Busting the myth. Workers’ & women’s rights come from the UK, not the EU

Graham Charles Lear
3 min readNov 9, 2019


It isn’t the EU that has been responsible for improved workers’ rights. The EU doesn’t even have minimum wage legislation.

One of the many myths about the EU is that it has been responsible for the minimum statutory workers’ rights and women’s rights enjoyed in the UK today. The truth is very different.

There is no EU statutory right to a minimum wage

  1. Within EU treaties, laws, directives, & regulations, there is no requirement to have a minimum wage

2. Six EU countries don’t have one at all (Denmark, Italy, Cyprus, Austria, Finland, Sweden)

3. Where they exist, the uneven playing field has Latvia at the bottom, with Luxembourg’s almost 5 times higher

4. The UK is seventh on the list, with its own legislation since 1998

2. EU healthcare rights are way below UK standards

  1. Healthcare in the EU is generally not free — most people pay for top-up private insurance

2. In many countries, you pay and get only partially reimbursed later

3. In France, it costs £26 just for 5 minutes with your GP, paid at the time

4. With the UK’s NHS, treatment is free at the point of delivery

3. EU workers’ rights laws are lower than the UK’s

  1. UK statutory paid holiday entitlement is 28 days, in EU only 20 days

2. UK National Minimum Wage Act 1998 — there’s no minimum wage in the EU

3. ‘Statutory maternity pay’ — UK: up to 39 weeks, EU: 14 weeks. UK employees can take up to 52 weeks’ leave

4. Under EU laws, the Britons’ rights would only decrease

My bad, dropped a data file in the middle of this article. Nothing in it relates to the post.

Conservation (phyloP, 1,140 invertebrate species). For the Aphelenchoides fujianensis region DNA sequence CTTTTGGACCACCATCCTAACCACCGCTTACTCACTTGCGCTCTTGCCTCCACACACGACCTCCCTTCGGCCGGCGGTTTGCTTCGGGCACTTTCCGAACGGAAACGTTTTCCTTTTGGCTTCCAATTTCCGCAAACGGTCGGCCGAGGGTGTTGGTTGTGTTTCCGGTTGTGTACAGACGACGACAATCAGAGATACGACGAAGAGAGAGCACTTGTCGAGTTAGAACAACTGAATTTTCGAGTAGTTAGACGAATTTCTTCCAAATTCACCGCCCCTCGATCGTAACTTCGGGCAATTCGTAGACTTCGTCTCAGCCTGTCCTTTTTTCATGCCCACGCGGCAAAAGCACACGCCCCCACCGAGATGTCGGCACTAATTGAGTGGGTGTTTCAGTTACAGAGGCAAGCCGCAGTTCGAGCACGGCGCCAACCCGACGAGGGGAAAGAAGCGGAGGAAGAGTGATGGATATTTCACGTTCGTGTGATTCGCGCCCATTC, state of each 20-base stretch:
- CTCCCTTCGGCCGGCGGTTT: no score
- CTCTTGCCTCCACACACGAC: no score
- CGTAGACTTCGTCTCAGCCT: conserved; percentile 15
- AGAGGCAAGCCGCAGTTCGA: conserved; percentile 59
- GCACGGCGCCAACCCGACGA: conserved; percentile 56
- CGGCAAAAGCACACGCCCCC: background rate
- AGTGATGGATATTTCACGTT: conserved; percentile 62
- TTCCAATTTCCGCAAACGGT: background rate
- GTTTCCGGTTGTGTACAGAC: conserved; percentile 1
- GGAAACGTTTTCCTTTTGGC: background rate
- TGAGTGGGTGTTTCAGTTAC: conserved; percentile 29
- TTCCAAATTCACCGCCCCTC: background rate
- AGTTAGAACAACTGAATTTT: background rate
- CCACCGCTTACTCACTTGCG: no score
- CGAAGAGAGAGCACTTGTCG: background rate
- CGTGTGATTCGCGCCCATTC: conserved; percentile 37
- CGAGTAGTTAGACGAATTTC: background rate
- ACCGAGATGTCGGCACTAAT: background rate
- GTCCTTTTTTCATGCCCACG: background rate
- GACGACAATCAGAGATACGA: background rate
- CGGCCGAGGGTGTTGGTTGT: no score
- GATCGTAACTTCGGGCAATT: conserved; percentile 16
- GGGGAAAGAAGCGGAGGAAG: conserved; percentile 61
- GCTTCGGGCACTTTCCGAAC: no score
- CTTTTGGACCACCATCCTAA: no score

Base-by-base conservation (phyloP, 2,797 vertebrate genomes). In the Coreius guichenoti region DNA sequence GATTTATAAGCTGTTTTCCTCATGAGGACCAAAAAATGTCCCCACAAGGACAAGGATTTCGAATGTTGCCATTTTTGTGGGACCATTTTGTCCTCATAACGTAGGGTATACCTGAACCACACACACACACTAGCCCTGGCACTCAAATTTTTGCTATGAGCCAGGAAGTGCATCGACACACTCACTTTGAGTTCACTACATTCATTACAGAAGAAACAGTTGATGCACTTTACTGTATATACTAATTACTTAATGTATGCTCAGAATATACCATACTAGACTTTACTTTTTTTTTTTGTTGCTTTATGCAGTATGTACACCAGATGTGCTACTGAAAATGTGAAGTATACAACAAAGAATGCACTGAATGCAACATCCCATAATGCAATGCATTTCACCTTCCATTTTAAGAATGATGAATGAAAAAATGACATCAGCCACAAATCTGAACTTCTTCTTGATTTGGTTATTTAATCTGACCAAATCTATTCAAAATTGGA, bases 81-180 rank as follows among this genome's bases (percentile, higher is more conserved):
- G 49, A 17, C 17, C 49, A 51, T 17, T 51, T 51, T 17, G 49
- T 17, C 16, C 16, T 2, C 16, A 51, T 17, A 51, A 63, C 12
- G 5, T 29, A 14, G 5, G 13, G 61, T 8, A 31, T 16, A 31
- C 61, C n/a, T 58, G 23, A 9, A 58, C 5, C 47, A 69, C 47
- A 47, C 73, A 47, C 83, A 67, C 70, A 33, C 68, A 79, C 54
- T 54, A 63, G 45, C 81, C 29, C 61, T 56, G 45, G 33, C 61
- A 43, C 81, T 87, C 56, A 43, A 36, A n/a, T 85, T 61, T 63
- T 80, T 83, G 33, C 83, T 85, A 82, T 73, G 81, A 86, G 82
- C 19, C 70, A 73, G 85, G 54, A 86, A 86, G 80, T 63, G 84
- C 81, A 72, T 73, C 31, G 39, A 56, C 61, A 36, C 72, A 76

4. UK established workers’ rights long before the EU

  1. “Protection against sex, race and disability discrimination in the UK pre-dated EU law” (from TUC report)

2. Women’s rights: Equal Pay Act, Abortion Act and Divorce Reform Act were all passed before the UK even joined EU

3. Sex Discrimination Act, Domestic Violence Act, Employment Protection Act — no EU involvement

4. EU’s Posted Workers Directive means EU workers can be employed in the UK for a fraction of the cost of UK workers

5. Finally, workers’ rights are only relevant if you have work

  1. In the Eurozone, austerity has taken the jobs of millions of workers

2. You’re almost twice as likely to be out of work in the EU27

3. An entire young generation across southern Europe has been devastated by 30–50% unemployment for years

In all the workers’ and women’s rights above, the UK’s statutory arrangements are better than those which would be applicable under EU law

[ Sources: Hansard, EC Working Time Directive 93/104/EC, TUC report 2016 on Workers’ Rights, EU Commission, Competences between UK and EU Social and Employment Policy (UK Gov’t), National Minimum Wage Act, EU Parliament report Mar 2019 ]

I have one fundamental question for Remainers like Mr Corbyn’s Labour Party who try to pretend that workers’ rights protections come from the EU.

Aside from the fact that they don’t — as shown above — why on earth can’t we decide these things for ourselves? Why insist that people whom we can’t vote in or out, from other countries, should decide these things for us? Where’s the democratic oversight and control in that?



Graham Charles Lear

What is life without a little controversy in it? Quite boring and sterile would be my answer.